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N. Korea May Have Domestic Centrifuge Production Capability

North Korea may have acquired the ability to indigenously manufacture specialized-gas centrifuges, which would enhance its efforts to enrich uranium and further limit the international community's ability to constrain its nuclear-weapons work, the New York Times reported on Monday, citing a new study.

The analysis by nuclear experts Joshua Pollack and Scott Kemp comes amid other indications that Pyongyang is moving its nuclear-weapons program forward on multiple fronts. Recently taken satellite photographs show indications of a possible long-range rocket-engine test and a formerly mothballed plutonium-production reactor appears to have been restarted.

The United States and other nations have tried to limit North Korea's ability to enrich uranium by curbing its international access to the components and materials needed to build advanced centrifuges. If Pyongyang were capable of building centrifuges with parts it can locally produce, it would be much more difficult for other nations to estimate how much fissile material the North is capable of generating. It would also be harder to be certain it is abiding by denuclearization promises, should a new accord ever be struck on the matter.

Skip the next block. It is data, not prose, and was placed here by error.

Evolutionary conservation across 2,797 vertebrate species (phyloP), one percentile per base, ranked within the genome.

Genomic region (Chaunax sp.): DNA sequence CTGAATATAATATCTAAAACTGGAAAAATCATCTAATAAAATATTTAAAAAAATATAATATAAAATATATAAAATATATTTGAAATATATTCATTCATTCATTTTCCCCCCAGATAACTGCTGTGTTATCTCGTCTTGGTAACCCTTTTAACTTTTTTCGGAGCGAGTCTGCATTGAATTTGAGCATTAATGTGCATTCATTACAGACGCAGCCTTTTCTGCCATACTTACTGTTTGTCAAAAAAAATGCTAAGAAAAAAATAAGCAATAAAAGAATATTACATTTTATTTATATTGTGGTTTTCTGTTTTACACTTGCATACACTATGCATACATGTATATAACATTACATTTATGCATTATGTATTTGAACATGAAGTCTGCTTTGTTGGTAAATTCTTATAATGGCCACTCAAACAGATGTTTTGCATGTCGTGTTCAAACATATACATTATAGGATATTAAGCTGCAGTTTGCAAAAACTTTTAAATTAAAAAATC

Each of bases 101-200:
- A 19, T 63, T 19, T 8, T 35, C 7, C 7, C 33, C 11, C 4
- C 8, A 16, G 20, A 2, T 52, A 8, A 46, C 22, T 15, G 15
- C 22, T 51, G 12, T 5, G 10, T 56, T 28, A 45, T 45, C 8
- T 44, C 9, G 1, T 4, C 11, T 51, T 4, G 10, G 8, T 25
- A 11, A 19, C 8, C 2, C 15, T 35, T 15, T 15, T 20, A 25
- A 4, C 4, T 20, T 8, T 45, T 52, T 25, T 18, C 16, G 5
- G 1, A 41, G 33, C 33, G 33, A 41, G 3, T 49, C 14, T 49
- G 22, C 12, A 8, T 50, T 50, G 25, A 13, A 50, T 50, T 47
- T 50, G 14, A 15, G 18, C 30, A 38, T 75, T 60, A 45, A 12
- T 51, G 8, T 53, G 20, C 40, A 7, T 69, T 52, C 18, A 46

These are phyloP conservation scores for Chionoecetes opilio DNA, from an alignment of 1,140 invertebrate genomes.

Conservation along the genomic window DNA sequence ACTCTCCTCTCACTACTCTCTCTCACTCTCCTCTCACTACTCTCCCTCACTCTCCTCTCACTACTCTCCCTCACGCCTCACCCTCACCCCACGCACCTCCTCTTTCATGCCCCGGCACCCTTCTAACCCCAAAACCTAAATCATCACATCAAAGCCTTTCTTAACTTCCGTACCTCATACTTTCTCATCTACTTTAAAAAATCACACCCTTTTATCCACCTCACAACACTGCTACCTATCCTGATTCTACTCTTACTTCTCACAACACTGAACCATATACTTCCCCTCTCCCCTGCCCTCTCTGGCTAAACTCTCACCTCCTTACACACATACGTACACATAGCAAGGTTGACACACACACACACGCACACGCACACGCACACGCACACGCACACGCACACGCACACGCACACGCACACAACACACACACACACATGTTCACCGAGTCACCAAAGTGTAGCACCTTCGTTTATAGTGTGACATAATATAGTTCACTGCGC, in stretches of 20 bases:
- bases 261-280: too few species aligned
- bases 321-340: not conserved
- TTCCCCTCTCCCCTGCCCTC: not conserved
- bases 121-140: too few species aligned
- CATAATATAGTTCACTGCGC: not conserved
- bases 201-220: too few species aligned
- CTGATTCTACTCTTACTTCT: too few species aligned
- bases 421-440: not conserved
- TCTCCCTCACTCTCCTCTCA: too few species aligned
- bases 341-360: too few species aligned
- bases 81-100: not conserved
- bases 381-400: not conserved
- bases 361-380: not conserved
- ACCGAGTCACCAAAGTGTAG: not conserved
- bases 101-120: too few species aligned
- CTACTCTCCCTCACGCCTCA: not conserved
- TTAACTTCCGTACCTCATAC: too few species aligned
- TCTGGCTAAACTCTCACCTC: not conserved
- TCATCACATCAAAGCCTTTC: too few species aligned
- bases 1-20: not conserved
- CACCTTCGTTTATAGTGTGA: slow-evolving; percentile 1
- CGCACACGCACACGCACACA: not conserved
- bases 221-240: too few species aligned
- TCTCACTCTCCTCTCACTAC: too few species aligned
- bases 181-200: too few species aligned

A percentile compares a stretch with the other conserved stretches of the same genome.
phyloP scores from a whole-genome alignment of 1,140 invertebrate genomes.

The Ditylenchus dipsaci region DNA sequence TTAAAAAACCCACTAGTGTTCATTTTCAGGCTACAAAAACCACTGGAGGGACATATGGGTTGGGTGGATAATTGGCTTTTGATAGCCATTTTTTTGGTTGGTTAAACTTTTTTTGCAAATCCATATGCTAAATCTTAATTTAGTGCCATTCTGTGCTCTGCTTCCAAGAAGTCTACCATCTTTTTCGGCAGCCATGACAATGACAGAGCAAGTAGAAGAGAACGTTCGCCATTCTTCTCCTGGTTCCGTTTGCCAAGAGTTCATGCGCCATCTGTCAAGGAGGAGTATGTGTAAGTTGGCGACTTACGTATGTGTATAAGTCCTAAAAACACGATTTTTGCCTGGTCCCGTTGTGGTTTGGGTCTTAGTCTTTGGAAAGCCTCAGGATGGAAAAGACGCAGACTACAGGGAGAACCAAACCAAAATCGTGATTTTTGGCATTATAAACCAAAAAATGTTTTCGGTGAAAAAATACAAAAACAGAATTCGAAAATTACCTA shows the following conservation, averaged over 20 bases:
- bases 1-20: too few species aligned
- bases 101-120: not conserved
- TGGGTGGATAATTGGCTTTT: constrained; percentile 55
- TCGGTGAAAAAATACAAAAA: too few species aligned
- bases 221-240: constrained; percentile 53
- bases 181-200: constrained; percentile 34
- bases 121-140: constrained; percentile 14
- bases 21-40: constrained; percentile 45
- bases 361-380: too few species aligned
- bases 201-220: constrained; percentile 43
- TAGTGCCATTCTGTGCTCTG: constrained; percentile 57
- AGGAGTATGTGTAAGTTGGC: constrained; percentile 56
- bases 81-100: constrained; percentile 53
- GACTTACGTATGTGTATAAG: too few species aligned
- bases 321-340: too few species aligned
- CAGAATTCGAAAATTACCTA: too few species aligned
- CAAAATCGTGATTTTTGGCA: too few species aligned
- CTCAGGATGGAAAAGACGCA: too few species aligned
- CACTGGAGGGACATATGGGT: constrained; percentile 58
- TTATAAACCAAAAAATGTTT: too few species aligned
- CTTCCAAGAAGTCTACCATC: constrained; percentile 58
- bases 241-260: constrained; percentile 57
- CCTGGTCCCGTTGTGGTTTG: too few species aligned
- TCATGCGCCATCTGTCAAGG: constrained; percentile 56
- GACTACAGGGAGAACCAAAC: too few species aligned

"We won't be in a good position to spot them expanding the program through foreign shopping expeditions," Pollack said. "Polices based on export controls, sanctions and interdiction won't get much traction, either."

"The deeper implication, if they are able to expand the program unchecked, is that we'll never be too confident that we know where all the centrifuges are. And that in turn could put a verifiable denuclearization deal out of reach," he continued.

Pollack said indications suggest indigenous production of centrifuge parts started at the latest four years ago. He and Kemp examined publicly available information gathered from media stories, scientific journals and regime announcements to build the case that North Korea is figuring out how to produce nuclear production-related materials and items such as vacuum pumps, magnetic-top bearings, maraging steel, uranium hexafluoride and frequency inverters.

U.S. nuclear weapons expert Siegfried Hecker in an e-mail to the Times said he believes most of Pollack and Kemp's analysis is correct. However, he is less convinced of the evidence that Pyongyang has the ability to generate high-quality maraging steel -- a particularly challenging part of the centrifuge manufacturing process. "Having said that, if North Korea does indeed double the size of its Yongbyon centrifuge plant ... then the likelihood of indigenous fabrication of maraging steel has increased," he wrote.

In a sign of how concerned China is over North Korea's continued nuclear-weapons development, Beijing has taken the unusual step of publicizing its new export controls for a range of "dual-use" items that Pyongyang is now banned from importing, the Associated Press reported on Tuesday. The restrictions cover materials that can be adapted to produce biological, chemical and nuclear weapons as well as ballistic missiles.

Instead of just quietly rolling out the new trade restrictions, Beijing made a point of publicly announcing them, Nanyang Technological University China security specialist Li Mingjiang said.

"The leaders in Pyongyang will hate this. They'll be angry," according to the expert.

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